He had an Abdominal Aortic Aneurysm (September 7, 2002)
In terms of mortality statistics, only 5% of the people who have one of these events survive them. In terms of his life path, this may have been one of Gordon Lightfoot’s ‘exit’ points.
When Lightfoot entered the Gordon Lightfoot Auditorium, inside the 102-year-old Opera House, it was still four hours to curtain. Before sound check, he made his way down two flights of stairs to the dressing room, wincing with each step. His band members were already on stage, cracking jokes while waiting for the boss. All of them had been concerned about his condition the previous night. Haynes had told him he should cancel the next show, but Lightfoot waved it off. There was no talking to him.
Time ticked on. Lightfoot still hadn’t appeared onstage. Lightfoot’s sister, Bev, arrived in the auditorium. Seeing everyone twiddling their thumbs, she asked in her no-nonsense way, “What the fuck is going on around here? Where’s Gord?” Racing downstairs, she opened the dressing room door and saw her brother prostrate on the floor. “Gord, ya stupid fuck, what the hell are you doing? “Well, I don’t feel good,” he managed to say. Bev launched straight into big-sister mode: “You’re going to the hospital right now.” She and Haynes helped him to his car and they drove the six blocks to Soldiers’ Memorial, a hospital with just two emergency beds.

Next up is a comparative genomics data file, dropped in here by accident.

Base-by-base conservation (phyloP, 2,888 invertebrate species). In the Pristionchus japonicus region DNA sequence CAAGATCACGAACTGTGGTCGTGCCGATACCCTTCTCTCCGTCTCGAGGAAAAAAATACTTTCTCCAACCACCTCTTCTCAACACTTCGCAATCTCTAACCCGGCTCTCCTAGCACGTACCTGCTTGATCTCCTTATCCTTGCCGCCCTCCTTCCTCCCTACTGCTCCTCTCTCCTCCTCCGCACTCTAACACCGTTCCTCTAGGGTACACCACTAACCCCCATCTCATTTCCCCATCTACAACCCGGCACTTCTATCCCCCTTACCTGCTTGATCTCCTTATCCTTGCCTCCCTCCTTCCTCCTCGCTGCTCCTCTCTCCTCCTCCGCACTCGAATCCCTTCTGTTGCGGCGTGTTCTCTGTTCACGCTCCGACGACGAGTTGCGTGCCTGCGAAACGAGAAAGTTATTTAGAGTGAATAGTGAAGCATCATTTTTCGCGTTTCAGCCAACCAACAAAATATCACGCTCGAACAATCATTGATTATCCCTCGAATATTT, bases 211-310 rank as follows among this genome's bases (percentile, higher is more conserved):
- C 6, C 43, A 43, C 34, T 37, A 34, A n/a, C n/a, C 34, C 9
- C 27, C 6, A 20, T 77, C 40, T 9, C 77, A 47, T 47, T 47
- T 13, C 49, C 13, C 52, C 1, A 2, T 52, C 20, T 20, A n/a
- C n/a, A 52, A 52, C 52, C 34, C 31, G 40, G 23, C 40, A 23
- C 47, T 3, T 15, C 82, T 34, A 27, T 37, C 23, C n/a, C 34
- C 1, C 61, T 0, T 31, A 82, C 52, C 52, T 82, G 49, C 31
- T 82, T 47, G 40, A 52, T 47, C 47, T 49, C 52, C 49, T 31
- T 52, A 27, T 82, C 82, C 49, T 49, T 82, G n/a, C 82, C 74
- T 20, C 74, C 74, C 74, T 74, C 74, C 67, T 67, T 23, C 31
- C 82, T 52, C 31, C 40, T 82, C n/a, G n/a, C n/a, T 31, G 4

Lightfoot’s blood pressure was right off the charts. Bev stayed with him. Haynes and Keane waited nervously outside. When a hospital alarm went off, Lightfoot’s bandmates knew something dire had happened. Twenty minutes later, Bev emerged looking worried. “Gord went into some kind of convulsion. They’re not sure what it is.” “There is not gonna be a show,” Haynes declared. “We’ll be lucky if he lives.” Everyone knew Lightfoot needed to be moved to a bigger, more advanced facility, but no beds were available. Just then, another alarm and flashing lights signaled a new crisis. The doors to Lightfoot’s room flew open and in went the nurses with heart paddles. They’d lost him, but were able to bring him back. Lighfoot was suffering from massive internal bleeding and required immediate surgery to save his life. Suddenly, news came that a bed had opened up and, at one-thirty Sunday morning, he was airlifted to Hamilton’s McMaster University Medical Centre.Lightfoot by Nicholas Jennings (pages 251-252)
This may be pure astrological speculation on my part, but I believe the exact crisis point when the hospital staff ‘lost’ him and then brought him back was 6:58 pm. As Uranus was conjunct the Aquarius Ascendant at that point, my impression was of Gordon Lightfoot being greeted by a heavenly choir, even if it was only a few moments in terms of earthly time. (And as he’s never spoken of what happened during his six-and-a-half weeks in an induced coma, I can only quote what he said when he regained consciousness on Halloween:)
On the morning I woke up, the sun was shining and I heard, right out of thin air, a beautiful rendition of my song “Minstrel of the Dawn.” It was a sort of hallucination. Happened just as I came to and one of the nurses was filling up my feeding apparatus. The whole song with me singing, but sounding much more pristine than on the record. It was the most amazing thing.Lightfoot (page 253)
I honestly think that song says it all. (I’m not going to be able to add any more value to it, except to say that the documentary did not touch upon this life-and-death ‘event’ at all.)